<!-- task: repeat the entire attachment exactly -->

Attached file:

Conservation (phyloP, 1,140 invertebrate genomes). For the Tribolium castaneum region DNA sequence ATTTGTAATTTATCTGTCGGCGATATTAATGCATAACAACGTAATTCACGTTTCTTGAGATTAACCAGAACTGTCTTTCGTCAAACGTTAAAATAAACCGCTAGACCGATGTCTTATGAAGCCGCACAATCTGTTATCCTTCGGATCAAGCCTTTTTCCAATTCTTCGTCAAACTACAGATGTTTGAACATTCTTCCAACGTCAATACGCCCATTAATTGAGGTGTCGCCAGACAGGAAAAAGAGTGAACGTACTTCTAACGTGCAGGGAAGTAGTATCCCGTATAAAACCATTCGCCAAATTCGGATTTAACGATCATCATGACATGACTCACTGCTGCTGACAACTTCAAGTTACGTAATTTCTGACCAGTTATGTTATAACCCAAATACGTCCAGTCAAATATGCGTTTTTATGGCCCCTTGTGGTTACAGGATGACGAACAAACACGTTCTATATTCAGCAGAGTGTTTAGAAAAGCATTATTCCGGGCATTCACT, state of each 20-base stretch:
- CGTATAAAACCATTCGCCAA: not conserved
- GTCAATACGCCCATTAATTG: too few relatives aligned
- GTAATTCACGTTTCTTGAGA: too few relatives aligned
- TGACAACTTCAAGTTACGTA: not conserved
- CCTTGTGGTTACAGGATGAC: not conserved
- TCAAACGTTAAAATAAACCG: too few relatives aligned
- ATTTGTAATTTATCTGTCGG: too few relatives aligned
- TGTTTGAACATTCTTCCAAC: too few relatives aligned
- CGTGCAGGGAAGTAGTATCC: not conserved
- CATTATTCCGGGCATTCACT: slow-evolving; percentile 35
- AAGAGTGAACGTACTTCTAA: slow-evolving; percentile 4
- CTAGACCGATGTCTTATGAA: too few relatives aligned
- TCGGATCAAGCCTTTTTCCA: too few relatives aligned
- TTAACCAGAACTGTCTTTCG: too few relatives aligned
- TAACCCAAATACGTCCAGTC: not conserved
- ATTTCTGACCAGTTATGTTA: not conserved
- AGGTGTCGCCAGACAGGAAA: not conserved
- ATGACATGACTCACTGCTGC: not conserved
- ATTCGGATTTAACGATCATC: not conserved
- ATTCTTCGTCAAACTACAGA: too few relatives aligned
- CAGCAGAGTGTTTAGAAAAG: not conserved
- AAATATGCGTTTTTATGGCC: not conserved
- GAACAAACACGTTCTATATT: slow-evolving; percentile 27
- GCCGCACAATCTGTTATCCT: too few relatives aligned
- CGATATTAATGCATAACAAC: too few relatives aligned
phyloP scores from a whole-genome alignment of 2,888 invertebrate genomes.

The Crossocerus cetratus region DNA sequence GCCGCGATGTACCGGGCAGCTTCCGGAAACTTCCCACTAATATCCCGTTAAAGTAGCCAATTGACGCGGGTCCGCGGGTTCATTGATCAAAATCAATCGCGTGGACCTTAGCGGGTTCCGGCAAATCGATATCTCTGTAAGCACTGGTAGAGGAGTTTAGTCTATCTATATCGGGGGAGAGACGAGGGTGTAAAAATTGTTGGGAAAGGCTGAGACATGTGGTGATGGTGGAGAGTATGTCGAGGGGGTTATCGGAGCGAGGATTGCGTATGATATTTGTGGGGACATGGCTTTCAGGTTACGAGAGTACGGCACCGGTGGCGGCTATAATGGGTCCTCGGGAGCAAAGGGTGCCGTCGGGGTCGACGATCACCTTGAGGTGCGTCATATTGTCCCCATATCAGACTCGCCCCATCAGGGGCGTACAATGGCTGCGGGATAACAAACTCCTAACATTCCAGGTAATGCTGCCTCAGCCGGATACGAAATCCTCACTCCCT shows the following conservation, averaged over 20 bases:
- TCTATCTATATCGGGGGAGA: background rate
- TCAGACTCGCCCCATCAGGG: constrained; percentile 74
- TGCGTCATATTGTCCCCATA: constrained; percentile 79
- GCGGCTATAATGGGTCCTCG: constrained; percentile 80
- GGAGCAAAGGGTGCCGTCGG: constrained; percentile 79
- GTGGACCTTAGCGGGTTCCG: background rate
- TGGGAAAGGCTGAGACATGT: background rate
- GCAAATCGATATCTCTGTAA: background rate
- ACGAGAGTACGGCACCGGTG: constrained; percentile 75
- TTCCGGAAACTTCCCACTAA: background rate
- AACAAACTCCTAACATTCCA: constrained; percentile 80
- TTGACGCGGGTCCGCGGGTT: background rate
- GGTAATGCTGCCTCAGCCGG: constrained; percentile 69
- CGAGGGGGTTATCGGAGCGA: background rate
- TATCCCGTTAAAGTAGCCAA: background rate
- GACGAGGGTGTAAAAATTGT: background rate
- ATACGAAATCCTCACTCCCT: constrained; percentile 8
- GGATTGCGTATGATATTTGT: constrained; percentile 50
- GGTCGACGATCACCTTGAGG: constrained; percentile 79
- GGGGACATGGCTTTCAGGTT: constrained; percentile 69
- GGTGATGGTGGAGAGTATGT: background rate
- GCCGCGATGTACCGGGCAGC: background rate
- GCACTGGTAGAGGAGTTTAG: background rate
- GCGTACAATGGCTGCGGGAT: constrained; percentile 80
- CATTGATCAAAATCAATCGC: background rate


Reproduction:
Conservation (phyloP, 1,140 invertebrate genomes). For the Tribolium castaneum region DNA sequence ATTTGTAATTTATCTGTCGGCGATATTAATGCATAACAACGTAATTCACGTTTCTTGAGATTAACCAGAACTGTCTTTCGTCAAACGTTAAAATAAACCGCTAGACCGATGTCTTATGAAGCCGCACAATCTGTTATCCTTCGGATCAAGCCTTTTTCCAATTCTTCGTCAAACTACAGATGTTTGAACATTCTTCCAACGTCAATACGCCCATTAATTGAGGTGTCGCCAGACAGGAAAAAGAGTGAACGTACTTCTAACGTGCAGGGAAGTAGTATCCCGTATAAAACCATTCGCCAAATTCGGATTTAACGATCATCATGACATGACTCACTGCTGCTGACAACTTCAAGTTACGTAATTTCTGACCAGTTATGTTATAACCCAAATACGTCCAGTCAAATATGCGTTTTTATGGCCCCTTGTGGTTACAGGATGACGAACAAACACGTTCTATATTCAGCAGAGTGTTTAGAAAAGCATTATTCCGGGCATTCACT, state of each 20-base stretch:
- CGTATAAAACCATTCGCCAA: not conserved
- GTCAATACGCCCATTAATTG: too few relatives aligned
- GTAATTCACGTTTCTTGAGA: too few relatives aligned
- TGACAACTTCAAGTTACGTA: not conserved
- CCTTGTGGTTACAGGATGAC: not conserved
- TCAAACGTTAAAATAAACCG: too few relatives aligned
- ATTTGTAATTTATCTGTCGG: too few relatives aligned
- TGTTTGAACATTCTTCCAAC: too few relatives aligned
- CGTGCAGGGAAGTAGTATCC: not conserved
- CATTATTCCGGGCATTCACT: slow-evolving; percentile 35
- AAGAGTGAACGTACTTCTAA: slow-evolving; percentile 4
- CTAGACCGATGTCTTATGAA: too few relatives aligned
- TCGGATCAAGCCTTTTTCCA: too few relatives aligned
- TTAACCAGAACTGTCTTTCG: too few relatives aligned
- TAACCCAAATACGTCCAGTC: not conserved
- ATTTCTGACCAGTTATGTTA: not conserved
- AGGTGTCGCCAGACAGGAAA: not conserved
- ATGACATGACTCACTGCTGC: not conserved
- ATTCGGATTTAACGATCATC: not conserved
- ATTCTTCGTCAAACTACAGA: too few relatives aligned
- CAGCAGAGTGTTTAGAAAAG: not conserved
- AAATATGCGTTTTTATGGCC: not conserved
- GAACAAACACGTTCTATATT: slow-evolving; percentile 27
- GCCGCACAATCTGTTATCCT: too few relatives aligned
- CGATATTAATGCATAACAAC: too few relatives aligned
phyloP scores from a whole-genome alignment of 2,888 invertebrate genomes.

The Crossocerus cetratus region DNA sequence GCCGCGATGTACCGGGCAGCTTCCGGAAACTTCCCACTAATATCCCGTTAAAGTAGCCAATTGACGCGGGTCCGCGGGTTCATTGATCAAAATCAATCGCGTGGACCTTAGCGGGTTCCGGCAAATCGATATCTCTGTAAGCACTGGTAGAGGAGTTTAGTCTATCTATATCGGGGGAGAGACGAGGGTGTAAAAATTGTTGGGAAAGGCTGAGACATGTGGTGATGGTGGAGAGTATGTCGAGGGGGTTATCGGAGCGAGGATTGCGTATGATATTTGTGGGGACATGGCTTTCAGGTTACGAGAGTACGGCACCGGTGGCGGCTATAATGGGTCCTCGGGAGCAAAGGGTGCCGTCGGGGTCGACGATCACCTTGAGGTGCGTCATATTGTCCCCATATCAGACTCGCCCCATCAGGGGCGTACAATGGCTGCGGGATAACAAACTCCTAACATTCCAGGTAATGCTGCCTCAGCCGGATACGAAATCCTCACTCCCT shows the following conservation, averaged over 20 bases:
- TCTATCTATATCGGGGGAGA: background rate
- TCAGACTCGCCCCATCAGGG: constrained; percentile 74
- TGCGTCATATTGTCCCCATA: constrained; percentile 79
- GCGGCTATAATGGGTCCTCG: constrained; percentile 80
- GGAGCAAAGGGTGCCGTCGG: constrained; percentile 79
- GTGGACCTTAGCGGGTTCCG: background rate
- TGGGAAAGGCTGAGACATGT: background rate
- GCAAATCGATATCTCTGTAA: background rate
- ACGAGAGTACGGCACCGGTG: constrained; percentile 75
- TTCCGGAAACTTCCCACTAA: background rate
- AACAAACTCCTAACATTCCA: constrained; percentile 80
- TTGACGCGGGTCCGCGGGTT: background rate
- GGTAATGCTGCCTCAGCCGG: constrained; percentile 69
- CGAGGGGGTTATCGGAGCGA: background rate
- TATCCCGTTAAAGTAGCCAA: background rate
- GACGAGGGTGTAAAAATTGT: background rate
- ATACGAAATCCTCACTCCCT: constrained; percentile 8
- GGATTGCGTATGATATTTGT: constrained; percentile 50
- GGTCGACGATCACCTTGAGG: constrained; percentile 79
- GGGGACATGGCTTTCAGGTT: constrained; percentile 69
- GGTGATGGTGGAGAGTATGT: background rate
- GCCGCGATGTACCGGGCAGC: background rate
- GCACTGGTAGAGGAGTTTAG: background rate
- GCGTACAATGGCTGCGGGAT: constrained; percentile 80
- CATTGATCAAAATCAATCGC: background rate